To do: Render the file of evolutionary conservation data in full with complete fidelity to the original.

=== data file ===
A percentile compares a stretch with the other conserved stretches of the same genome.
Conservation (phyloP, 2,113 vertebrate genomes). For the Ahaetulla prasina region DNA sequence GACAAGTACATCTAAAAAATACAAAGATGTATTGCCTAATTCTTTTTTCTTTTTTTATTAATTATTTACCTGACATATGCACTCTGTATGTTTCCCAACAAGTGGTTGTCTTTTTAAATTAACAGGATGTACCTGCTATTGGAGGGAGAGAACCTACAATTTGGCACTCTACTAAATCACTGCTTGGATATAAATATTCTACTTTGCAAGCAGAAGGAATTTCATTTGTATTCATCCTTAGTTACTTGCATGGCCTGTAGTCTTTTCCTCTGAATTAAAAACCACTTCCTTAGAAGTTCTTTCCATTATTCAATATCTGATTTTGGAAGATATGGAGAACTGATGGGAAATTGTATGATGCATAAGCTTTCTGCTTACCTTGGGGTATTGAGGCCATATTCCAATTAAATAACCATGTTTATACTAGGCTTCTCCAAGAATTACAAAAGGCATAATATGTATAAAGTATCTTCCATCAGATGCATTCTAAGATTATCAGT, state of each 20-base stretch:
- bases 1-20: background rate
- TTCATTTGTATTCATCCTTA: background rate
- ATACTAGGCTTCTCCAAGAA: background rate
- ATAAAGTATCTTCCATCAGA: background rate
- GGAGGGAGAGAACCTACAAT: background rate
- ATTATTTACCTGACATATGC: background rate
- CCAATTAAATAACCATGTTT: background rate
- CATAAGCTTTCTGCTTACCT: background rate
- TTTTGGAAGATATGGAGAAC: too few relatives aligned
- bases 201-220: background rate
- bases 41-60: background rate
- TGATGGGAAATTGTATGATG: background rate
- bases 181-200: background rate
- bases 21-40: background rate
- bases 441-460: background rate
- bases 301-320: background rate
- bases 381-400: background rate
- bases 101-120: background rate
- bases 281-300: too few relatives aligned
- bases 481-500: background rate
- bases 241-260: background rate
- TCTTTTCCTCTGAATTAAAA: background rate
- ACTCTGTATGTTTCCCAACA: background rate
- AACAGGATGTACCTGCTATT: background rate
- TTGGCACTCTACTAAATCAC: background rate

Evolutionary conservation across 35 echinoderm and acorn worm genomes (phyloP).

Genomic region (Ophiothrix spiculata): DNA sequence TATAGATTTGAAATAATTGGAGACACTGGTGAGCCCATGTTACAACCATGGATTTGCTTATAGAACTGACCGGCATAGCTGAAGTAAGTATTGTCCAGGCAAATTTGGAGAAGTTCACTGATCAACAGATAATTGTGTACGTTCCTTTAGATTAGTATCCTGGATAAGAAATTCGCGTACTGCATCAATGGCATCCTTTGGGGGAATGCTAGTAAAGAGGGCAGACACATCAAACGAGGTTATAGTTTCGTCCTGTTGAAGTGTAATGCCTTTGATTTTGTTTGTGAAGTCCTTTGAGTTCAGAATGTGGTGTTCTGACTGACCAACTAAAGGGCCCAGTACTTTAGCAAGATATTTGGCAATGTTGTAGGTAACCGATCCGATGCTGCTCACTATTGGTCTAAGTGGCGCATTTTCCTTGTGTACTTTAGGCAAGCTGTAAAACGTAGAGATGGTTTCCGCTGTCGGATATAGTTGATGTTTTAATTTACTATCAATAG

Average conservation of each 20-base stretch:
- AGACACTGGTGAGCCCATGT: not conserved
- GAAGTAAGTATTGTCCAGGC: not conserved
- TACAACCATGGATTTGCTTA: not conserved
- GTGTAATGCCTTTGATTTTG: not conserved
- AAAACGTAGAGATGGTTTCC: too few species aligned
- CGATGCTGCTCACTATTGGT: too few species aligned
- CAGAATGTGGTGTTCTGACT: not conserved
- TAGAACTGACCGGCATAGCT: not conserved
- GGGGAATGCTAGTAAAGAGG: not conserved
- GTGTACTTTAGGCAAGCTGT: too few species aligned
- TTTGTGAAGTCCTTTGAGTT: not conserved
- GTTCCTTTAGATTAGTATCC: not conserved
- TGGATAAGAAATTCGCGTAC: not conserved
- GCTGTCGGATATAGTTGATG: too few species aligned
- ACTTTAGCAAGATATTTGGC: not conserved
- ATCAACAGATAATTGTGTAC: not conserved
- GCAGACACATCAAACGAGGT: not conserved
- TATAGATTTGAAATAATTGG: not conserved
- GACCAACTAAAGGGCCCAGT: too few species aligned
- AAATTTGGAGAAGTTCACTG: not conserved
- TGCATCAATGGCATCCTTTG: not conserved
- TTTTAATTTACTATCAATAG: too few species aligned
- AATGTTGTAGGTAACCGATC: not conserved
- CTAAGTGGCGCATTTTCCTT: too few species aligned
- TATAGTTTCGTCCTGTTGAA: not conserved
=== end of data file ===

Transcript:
A percentile compares a stretch with the other conserved stretches of the same genome.
Conservation (phyloP, 2,113 vertebrate genomes). For the Ahaetulla prasina region DNA sequence GACAAGTACATCTAAAAAATACAAAGATGTATTGCCTAATTCTTTTTTCTTTTTTTATTAATTATTTACCTGACATATGCACTCTGTATGTTTCCCAACAAGTGGTTGTCTTTTTAAATTAACAGGATGTACCTGCTATTGGAGGGAGAGAACCTACAATTTGGCACTCTACTAAATCACTGCTTGGATATAAATATTCTACTTTGCAAGCAGAAGGAATTTCATTTGTATTCATCCTTAGTTACTTGCATGGCCTGTAGTCTTTTCCTCTGAATTAAAAACCACTTCCTTAGAAGTTCTTTCCATTATTCAATATCTGATTTTGGAAGATATGGAGAACTGATGGGAAATTGTATGATGCATAAGCTTTCTGCTTACCTTGGGGTATTGAGGCCATATTCCAATTAAATAACCATGTTTATACTAGGCTTCTCCAAGAATTACAAAAGGCATAATATGTATAAAGTATCTTCCATCAGATGCATTCTAAGATTATCAGT, state of each 20-base stretch:
- bases 1-20: background rate
- TTCATTTGTATTCATCCTTA: background rate
- ATACTAGGCTTCTCCAAGAA: background rate
- ATAAAGTATCTTCCATCAGA: background rate
- GGAGGGAGAGAACCTACAAT: background rate
- ATTATTTACCTGACATATGC: background rate
- CCAATTAAATAACCATGTTT: background rate
- CATAAGCTTTCTGCTTACCT: background rate
- TTTTGGAAGATATGGAGAAC: too few relatives aligned
- bases 201-220: background rate
- bases 41-60: background rate
- TGATGGGAAATTGTATGATG: background rate
- bases 181-200: background rate
- bases 21-40: background rate
- bases 441-460: background rate
- bases 301-320: background rate
- bases 381-400: background rate
- bases 101-120: background rate
- bases 281-300: too few relatives aligned
- bases 481-500: background rate
- bases 241-260: background rate
- TCTTTTCCTCTGAATTAAAA: background rate
- ACTCTGTATGTTTCCCAACA: background rate
- AACAGGATGTACCTGCTATT: background rate
- TTGGCACTCTACTAAATCAC: background rate

Evolutionary conservation across 35 echinoderm and acorn worm genomes (phyloP).

Genomic region (Ophiothrix spiculata): DNA sequence TATAGATTTGAAATAATTGGAGACACTGGTGAGCCCATGTTACAACCATGGATTTGCTTATAGAACTGACCGGCATAGCTGAAGTAAGTATTGTCCAGGCAAATTTGGAGAAGTTCACTGATCAACAGATAATTGTGTACGTTCCTTTAGATTAGTATCCTGGATAAGAAATTCGCGTACTGCATCAATGGCATCCTTTGGGGGAATGCTAGTAAAGAGGGCAGACACATCAAACGAGGTTATAGTTTCGTCCTGTTGAAGTGTAATGCCTTTGATTTTGTTTGTGAAGTCCTTTGAGTTCAGAATGTGGTGTTCTGACTGACCAACTAAAGGGCCCAGTACTTTAGCAAGATATTTGGCAATGTTGTAGGTAACCGATCCGATGCTGCTCACTATTGGTCTAAGTGGCGCATTTTCCTTGTGTACTTTAGGCAAGCTGTAAAACGTAGAGATGGTTTCCGCTGTCGGATATAGTTGATGTTTTAATTTACTATCAATAG

Average conservation of each 20-base stretch:
- AGACACTGGTGAGCCCATGT: not conserved
- GAAGTAAGTATTGTCCAGGC: not conserved
- TACAACCATGGATTTGCTTA: not conserved
- GTGTAATGCCTTTGATTTTG: not conserved
- AAAACGTAGAGATGGTTTCC: too few species aligned
- CGATGCTGCTCACTATTGGT: too few species aligned
- CAGAATGTGGTGTTCTGACT: not conserved
- TAGAACTGACCGGCATAGCT: not conserved
- GGGGAATGCTAGTAAAGAGG: not conserved
- GTGTACTTTAGGCAAGCTGT: too few species aligned
- TTTGTGAAGTCCTTTGAGTT: not conserved
- GTTCCTTTAGATTAGTATCC: not conserved
- TGGATAAGAAATTCGCGTAC: not conserved
- GCTGTCGGATATAGTTGATG: too few species aligned
- ACTTTAGCAAGATATTTGGC: not conserved
- ATCAACAGATAATTGTGTAC: not conserved
- GCAGACACATCAAACGAGGT: not conserved
- TATAGATTTGAAATAATTGG: not conserved
- GACCAACTAAAGGGCCCAGT: too few species aligned
- AAATTTGGAGAAGTTCACTG: not conserved
- TGCATCAATGGCATCCTTTG: not conserved
- TTTTAATTTACTATCAATAG: too few species aligned
- AATGTTGTAGGTAACCGATC: not conserved
- CTAAGTGGCGCATTTTCCTT: too few species aligned
- TATAGTTTCGTCCTGTTGAA: not conserved